Thursday, June 7, 2007

Home Again

I was positive that this would be the day that I'd be admitted to Hotel Hope, but it didn't happen. My white blood cells and platelets have gone down, not up, since Tuesday. I'll have the weekend to visualize my bone marrow pumping out hundreds of thousands of tiny plates and miniature Caspers before trying again on Monday.

Many of you have wondered why I don't receive a platelet transfusion. I get the yellow stuff when my platelets fall to a dangerously low level to bring them up to safe levels so that I don't bleed to death from a minor cut or hemorrhage. But the transfusion can't raise the counts to the levels necessary to proceed with the next round of chemo.

I hate this. I feel as though I've lost control, but the truth of the matter is that I never had control to begin with.

My consolation prize is that we're meeting friends for dinner at a Los Feliz sushi bar. (Don't worry - I'll stick to non-raw fish dishes, like monk fish liver with ponzu sauce, barbecued eel and grated mountain potato.)

7 comments:

Karen C said...

Leave it to you to find the positive side of every situation. Enjoy your dinner out.
Had a great graduation party; having Denise here was the best. Had a margarita for you!

Paula Johnson said...

Well, crap, I guess it's safe to say the novelty of all this cancer stuff is starting to wear thin!

Control is often an illusion at the best of times. You just get to have it spelled out on lab results. (Which I know went right into your spreadsheet.)

I promise to visualize platelet production for you as well. Itty-bitty microscopic Fiestaware plates. (I think it's easier to visualize stuff I've actually seen.) Remember, Fiestaware is made in West Virginia, so there is a connection to La Ninnie Chooch.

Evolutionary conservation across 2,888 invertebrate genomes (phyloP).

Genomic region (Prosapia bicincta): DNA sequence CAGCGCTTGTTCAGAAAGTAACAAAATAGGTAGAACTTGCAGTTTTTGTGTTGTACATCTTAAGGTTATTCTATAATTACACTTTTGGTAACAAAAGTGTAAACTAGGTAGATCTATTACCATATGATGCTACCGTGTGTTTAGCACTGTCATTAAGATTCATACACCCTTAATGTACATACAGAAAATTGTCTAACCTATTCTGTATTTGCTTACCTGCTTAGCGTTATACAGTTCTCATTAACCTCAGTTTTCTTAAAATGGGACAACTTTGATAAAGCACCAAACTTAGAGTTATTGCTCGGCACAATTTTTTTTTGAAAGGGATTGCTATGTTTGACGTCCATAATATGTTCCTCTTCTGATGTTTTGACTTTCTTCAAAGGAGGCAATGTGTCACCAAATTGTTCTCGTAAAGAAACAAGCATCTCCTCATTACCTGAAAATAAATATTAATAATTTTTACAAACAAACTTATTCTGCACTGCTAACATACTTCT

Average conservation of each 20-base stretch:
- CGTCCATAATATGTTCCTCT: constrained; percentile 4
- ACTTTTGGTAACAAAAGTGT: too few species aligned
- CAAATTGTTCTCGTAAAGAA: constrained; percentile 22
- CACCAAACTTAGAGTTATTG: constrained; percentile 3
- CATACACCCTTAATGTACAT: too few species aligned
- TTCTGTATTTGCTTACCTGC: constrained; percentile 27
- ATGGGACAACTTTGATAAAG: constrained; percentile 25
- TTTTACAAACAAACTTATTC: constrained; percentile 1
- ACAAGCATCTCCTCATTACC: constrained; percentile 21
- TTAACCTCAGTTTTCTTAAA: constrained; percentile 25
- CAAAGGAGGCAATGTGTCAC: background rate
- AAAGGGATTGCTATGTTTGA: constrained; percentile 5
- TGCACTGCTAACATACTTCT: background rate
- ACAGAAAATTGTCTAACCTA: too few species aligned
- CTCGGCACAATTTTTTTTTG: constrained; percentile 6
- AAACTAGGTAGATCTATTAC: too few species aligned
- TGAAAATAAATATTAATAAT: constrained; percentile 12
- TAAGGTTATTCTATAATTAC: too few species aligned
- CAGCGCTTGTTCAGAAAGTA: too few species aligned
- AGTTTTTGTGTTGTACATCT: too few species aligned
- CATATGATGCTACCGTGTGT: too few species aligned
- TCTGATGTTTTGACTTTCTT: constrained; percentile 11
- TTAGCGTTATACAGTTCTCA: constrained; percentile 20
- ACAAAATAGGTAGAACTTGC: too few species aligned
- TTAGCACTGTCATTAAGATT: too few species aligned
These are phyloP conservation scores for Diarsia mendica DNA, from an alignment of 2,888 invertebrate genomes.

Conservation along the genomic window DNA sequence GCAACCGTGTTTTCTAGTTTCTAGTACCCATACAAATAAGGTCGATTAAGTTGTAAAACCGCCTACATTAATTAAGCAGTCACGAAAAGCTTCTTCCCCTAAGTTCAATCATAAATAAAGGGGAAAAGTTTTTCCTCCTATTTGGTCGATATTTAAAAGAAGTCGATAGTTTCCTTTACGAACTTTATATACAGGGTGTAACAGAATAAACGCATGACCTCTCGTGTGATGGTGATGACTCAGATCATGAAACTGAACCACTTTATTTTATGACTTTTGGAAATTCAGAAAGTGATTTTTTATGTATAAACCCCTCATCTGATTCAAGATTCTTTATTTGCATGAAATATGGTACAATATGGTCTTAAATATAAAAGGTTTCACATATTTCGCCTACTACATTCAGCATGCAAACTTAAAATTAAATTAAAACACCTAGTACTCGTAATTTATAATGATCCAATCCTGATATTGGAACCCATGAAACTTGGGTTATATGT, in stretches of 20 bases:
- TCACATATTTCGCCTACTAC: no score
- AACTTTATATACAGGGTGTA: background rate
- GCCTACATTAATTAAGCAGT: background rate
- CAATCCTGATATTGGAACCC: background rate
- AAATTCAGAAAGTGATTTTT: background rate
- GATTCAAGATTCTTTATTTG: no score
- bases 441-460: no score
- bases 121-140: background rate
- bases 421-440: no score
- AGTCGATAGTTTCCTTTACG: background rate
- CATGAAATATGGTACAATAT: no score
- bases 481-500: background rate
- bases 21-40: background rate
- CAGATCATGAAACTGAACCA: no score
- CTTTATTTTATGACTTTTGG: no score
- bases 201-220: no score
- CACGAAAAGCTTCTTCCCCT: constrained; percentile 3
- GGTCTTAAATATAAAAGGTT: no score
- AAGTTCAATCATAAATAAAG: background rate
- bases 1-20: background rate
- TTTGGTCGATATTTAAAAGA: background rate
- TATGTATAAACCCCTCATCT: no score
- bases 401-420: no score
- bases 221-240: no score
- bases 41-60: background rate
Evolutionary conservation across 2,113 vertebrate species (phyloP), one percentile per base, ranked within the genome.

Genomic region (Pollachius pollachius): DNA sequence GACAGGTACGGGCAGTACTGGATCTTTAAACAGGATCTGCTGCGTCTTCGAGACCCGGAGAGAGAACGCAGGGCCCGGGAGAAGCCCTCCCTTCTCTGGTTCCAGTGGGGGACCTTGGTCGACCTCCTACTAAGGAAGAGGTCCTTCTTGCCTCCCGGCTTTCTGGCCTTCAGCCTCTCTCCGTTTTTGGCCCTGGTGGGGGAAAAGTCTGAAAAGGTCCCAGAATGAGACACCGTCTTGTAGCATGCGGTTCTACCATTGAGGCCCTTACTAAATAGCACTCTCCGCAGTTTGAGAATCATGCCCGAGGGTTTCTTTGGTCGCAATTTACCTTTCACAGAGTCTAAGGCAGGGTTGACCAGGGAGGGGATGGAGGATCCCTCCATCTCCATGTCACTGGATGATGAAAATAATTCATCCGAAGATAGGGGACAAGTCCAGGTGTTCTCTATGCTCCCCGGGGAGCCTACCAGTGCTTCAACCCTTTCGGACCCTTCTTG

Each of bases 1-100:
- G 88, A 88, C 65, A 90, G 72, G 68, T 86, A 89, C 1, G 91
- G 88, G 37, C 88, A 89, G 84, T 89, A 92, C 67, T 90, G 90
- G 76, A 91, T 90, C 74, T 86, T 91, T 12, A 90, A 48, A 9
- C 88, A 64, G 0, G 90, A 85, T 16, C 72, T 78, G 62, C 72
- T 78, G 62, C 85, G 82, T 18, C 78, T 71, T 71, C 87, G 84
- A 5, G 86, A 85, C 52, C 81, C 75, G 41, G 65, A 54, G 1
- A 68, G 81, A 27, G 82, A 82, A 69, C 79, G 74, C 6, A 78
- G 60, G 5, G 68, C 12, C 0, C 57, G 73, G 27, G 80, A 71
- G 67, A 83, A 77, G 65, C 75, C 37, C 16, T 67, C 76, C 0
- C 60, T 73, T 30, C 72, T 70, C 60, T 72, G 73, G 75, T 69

SAMO Calling said...

Oh dear Susan! I'm bummed.
In fact drown me in sake.

Lisa Cooper-Keil said...

I got your back on the control issue. I suppose that is why surrender is the highest state of mind. My mantra is "there is no control, only choice". As always, you are my hero. ps - did you get an envelope from me recently?

Karen said...

Dear Susan, I am so sorry to hear the news. This is surely gruelling for you, but at least your food is better than gruel. The entire Duck Family has put their heads and hearts together for you. This delay has ruffled more feathers than you know!

Karen said...

The world of chemo is topsy turvy. But that's not all bad.

Usually, folks go into the hospital when their blood counts are bad, and come out when they're good.

Usually, friends congratulate you when you are disciplined and exercise regularly.

Usually, obsessing about food is a sign of psychological disorder, indulged in secret or even completely denied.

Usually, gardening is considered therapeutic and is encouraged.

But, paradoxically, usually indulging in anything pleasurable will evoke clucks and tsks from shadowy parts of the sidelines.

Usually, we live day to day without even noticing the moment to moment.

Usually, we communicate with even our best friends only once in awhile -- unless we work with them, in which case the communications may be more about grousing than about pleasure.

Usually, we are so distracted and busy, and are so hypnotized by the man made world, that we forget everything is natural, that we are all connected, and that nothing can be healthy or happy if it's hermetically sealed inside a schedule, an office and a bubble of ambition.

Usually, unless we're kids, we don't think about how beautiful motes of dust floating in the sunshine are, or know how to savor a few minutes of blue sky on a warm afternoon.

Usually, although we know how precious and healing kind words and thoughts can be, we forget to apply the knowledge.

Your experience is not our experience, but we are all learning from it and are trying, with all of our hearts and kindly human intentions, to share our strength with you.

Love,
Mrs. Duck

Susan Carrier said...

Thanks for all of the support, everyone!

Beautiful post, Karen.